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Dorchester Mutual Fire Ins. Co. 105 Mass. 297 , 301. Insurance Co. v. Willey, 212 Mass. 75 , 77.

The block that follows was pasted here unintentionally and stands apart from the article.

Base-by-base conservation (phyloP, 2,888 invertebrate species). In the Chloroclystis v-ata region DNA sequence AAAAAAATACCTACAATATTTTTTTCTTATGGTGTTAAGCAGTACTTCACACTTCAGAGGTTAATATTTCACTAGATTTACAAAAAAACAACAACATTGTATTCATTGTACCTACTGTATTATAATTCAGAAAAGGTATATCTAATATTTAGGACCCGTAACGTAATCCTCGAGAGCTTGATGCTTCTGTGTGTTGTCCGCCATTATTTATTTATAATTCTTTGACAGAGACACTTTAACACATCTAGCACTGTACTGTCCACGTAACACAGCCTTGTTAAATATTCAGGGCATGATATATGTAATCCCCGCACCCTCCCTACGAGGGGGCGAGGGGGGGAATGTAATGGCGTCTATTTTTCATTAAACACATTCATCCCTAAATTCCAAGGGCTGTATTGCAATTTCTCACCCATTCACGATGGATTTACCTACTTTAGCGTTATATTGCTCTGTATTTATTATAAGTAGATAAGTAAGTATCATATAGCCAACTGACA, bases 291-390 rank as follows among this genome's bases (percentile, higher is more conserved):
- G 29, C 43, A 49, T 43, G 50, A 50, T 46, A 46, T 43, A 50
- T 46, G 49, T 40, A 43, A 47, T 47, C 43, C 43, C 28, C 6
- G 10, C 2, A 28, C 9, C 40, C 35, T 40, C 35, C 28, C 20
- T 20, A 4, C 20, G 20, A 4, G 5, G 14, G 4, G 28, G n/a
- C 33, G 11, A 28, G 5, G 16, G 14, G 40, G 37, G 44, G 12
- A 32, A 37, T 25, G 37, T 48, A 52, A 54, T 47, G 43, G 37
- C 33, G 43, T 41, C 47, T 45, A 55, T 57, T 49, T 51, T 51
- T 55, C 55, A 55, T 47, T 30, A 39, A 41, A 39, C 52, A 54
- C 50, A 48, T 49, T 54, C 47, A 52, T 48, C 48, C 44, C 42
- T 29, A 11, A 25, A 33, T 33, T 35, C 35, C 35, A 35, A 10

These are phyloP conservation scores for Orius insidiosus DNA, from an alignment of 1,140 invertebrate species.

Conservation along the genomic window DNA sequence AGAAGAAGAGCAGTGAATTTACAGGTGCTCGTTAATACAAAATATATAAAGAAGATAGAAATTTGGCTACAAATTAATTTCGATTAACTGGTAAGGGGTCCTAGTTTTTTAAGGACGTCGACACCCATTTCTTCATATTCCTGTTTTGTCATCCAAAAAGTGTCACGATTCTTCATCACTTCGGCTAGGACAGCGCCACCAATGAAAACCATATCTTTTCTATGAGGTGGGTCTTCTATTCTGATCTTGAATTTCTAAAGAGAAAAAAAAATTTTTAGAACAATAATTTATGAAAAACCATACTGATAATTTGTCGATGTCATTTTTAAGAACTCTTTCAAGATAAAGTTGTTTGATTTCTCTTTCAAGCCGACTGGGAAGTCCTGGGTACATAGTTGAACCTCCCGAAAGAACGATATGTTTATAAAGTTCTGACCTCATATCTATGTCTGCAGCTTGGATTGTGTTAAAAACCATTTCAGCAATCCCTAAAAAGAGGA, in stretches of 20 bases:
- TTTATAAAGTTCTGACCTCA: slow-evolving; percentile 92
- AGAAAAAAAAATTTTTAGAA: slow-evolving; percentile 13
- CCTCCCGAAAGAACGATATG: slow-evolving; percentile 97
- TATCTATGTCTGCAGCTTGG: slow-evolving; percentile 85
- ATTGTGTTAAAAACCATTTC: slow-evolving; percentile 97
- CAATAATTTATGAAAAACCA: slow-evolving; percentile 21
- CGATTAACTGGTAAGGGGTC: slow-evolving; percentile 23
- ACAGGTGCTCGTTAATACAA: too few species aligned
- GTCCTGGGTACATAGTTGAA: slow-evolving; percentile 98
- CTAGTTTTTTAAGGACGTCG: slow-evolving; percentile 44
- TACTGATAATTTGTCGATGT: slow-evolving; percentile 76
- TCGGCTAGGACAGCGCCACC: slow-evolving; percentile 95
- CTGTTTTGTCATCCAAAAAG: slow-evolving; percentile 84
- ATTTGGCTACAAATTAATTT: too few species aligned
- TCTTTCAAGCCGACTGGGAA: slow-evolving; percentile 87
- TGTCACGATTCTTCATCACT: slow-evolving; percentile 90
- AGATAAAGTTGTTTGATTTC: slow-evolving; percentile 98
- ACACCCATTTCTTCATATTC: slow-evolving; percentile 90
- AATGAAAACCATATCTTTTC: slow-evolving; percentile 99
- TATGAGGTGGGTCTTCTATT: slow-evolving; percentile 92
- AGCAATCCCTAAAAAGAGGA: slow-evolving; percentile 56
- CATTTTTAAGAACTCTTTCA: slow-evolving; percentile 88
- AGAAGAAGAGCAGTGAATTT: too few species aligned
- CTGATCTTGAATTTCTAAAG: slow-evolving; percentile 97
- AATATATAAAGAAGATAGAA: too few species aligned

A provision of the policy was as follows: "No suit or action on this policy for the recovery of any claim shall be sustainable in any court of law or equity . . . unless commenced within twelve months next after the happening of the loss, provided that where such limitation of time is prohibited by the laws of the State wherein this policy is issued, then and in that event no suit or action under this policy shall be sustainable unless commenced within the shortest limitation permitted under the laws of such State." The policy in question was issued at Boston in this Commonwealth. Under our statutes no limitation can be made to run from the happening of the loss. G. L. (Ter. Ed.) c. 175, Section 22, provides: "No company . . . shall make, issue or deliver any policy of insurance . . . limiting the time for commencing actions against it to a period of less than two years from the time when the cause of action accrues. . . . Any such condition, stipulation or agreement shall be void." But the first limitation in the policy being invalid, we resort to the alternative limitation, "the shortest limitation permitted under the laws of" this Commonwealth. That alternative constituted a contractual limitation of action upon the policy of "two years from the time when the cause of action accrues."